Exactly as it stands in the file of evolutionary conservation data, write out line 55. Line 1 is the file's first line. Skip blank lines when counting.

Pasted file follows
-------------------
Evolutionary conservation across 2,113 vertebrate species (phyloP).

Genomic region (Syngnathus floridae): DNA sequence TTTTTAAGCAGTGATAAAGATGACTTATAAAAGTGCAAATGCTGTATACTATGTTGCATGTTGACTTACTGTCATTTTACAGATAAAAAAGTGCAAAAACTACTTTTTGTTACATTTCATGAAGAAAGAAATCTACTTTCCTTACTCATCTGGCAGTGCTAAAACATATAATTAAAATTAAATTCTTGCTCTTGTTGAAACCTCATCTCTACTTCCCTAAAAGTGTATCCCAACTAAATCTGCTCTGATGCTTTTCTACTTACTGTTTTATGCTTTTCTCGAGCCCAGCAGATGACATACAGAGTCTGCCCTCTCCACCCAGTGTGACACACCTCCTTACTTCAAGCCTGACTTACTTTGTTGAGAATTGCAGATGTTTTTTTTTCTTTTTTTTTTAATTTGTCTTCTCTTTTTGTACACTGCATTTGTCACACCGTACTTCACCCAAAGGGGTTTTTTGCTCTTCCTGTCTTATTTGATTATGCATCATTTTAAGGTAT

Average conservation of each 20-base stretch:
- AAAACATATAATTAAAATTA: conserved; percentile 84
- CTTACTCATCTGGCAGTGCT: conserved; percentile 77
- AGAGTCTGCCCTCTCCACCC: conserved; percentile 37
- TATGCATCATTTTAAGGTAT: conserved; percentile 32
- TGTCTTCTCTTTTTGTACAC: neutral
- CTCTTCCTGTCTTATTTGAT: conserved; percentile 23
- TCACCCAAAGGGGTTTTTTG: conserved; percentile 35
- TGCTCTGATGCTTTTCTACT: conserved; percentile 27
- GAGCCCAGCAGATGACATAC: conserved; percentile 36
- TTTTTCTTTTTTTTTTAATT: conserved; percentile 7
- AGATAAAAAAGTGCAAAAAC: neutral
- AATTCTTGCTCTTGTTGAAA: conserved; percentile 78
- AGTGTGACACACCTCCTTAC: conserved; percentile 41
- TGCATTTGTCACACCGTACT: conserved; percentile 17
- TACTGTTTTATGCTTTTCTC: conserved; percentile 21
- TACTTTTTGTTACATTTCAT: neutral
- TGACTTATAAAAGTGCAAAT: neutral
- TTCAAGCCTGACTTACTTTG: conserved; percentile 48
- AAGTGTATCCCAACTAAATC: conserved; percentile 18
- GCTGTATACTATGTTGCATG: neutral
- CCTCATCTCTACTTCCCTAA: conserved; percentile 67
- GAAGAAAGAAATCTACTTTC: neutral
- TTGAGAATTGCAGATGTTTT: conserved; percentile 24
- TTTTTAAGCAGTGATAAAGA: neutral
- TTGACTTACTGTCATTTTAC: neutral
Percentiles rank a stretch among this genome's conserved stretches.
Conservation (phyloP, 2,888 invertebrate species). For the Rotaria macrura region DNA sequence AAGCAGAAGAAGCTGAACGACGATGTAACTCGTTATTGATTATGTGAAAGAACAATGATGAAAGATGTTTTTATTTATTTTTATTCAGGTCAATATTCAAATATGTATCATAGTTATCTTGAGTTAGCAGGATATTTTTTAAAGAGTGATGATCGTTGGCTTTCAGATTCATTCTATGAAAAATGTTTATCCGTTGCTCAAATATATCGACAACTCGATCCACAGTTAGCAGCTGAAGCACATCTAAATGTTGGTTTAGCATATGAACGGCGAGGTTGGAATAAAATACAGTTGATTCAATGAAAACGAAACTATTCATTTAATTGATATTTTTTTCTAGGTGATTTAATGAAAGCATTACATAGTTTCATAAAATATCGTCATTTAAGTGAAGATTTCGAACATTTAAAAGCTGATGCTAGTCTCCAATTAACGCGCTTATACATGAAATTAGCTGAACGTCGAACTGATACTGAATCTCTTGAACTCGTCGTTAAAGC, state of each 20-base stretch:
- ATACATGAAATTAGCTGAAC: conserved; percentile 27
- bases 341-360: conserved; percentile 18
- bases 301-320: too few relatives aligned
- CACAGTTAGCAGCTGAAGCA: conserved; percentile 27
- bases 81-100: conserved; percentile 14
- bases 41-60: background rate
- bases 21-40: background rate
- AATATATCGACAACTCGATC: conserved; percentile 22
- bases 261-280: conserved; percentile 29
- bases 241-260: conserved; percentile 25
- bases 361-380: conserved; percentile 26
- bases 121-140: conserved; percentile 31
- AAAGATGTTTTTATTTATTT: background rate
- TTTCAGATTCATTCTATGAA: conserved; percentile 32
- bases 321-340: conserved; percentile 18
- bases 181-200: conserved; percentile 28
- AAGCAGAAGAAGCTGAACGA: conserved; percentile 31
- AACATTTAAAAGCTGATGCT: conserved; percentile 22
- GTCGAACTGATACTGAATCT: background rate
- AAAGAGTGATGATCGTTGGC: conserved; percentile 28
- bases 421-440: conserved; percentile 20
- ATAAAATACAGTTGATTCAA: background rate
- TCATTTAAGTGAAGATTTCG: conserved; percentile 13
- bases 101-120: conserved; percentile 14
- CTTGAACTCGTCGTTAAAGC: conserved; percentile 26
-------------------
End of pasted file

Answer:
- CTTGAACTCGTCGTTAAAGC: conserved; percentile 26